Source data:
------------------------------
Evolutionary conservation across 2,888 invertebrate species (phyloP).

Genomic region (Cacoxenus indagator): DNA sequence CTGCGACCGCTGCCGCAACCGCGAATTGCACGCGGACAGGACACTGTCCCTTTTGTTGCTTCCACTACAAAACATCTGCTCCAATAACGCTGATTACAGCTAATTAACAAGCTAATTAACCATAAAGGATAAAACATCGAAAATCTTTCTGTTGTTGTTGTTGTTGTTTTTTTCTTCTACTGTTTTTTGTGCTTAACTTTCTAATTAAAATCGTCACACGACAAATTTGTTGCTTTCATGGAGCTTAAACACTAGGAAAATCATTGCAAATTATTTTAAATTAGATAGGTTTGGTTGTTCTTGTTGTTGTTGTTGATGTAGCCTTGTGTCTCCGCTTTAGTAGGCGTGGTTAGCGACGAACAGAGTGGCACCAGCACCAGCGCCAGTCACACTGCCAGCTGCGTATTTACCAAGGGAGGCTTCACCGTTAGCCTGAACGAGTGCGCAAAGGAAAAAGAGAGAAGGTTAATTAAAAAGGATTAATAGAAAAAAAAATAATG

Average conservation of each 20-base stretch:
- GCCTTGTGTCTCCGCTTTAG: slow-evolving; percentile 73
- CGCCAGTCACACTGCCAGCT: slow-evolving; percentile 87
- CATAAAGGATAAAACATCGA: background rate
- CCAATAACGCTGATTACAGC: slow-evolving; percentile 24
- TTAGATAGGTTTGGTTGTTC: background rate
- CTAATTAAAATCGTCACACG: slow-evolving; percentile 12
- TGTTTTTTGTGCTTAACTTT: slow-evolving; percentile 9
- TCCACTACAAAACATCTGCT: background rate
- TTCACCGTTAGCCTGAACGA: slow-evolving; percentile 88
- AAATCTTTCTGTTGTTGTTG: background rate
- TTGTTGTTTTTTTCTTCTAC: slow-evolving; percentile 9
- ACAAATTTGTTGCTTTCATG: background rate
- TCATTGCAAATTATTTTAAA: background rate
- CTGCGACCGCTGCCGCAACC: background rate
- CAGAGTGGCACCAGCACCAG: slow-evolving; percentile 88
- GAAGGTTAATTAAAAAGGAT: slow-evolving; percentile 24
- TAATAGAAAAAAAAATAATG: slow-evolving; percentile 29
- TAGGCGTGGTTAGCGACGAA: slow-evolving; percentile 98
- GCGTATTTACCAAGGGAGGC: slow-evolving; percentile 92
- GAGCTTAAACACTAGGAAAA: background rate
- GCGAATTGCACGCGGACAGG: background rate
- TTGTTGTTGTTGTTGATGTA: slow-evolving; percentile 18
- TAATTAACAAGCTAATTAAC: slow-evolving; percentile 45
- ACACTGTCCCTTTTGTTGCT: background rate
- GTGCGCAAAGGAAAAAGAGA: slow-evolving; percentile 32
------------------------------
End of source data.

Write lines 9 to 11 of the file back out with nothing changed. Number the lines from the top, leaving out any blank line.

- CTAATTAAAATCGTCACACG: slow-evolving; percentile 12
- TGTTTTTTGTGCTTAACTTT: slow-evolving; percentile 9
- TCCACTACAAAACATCTGCT: background rate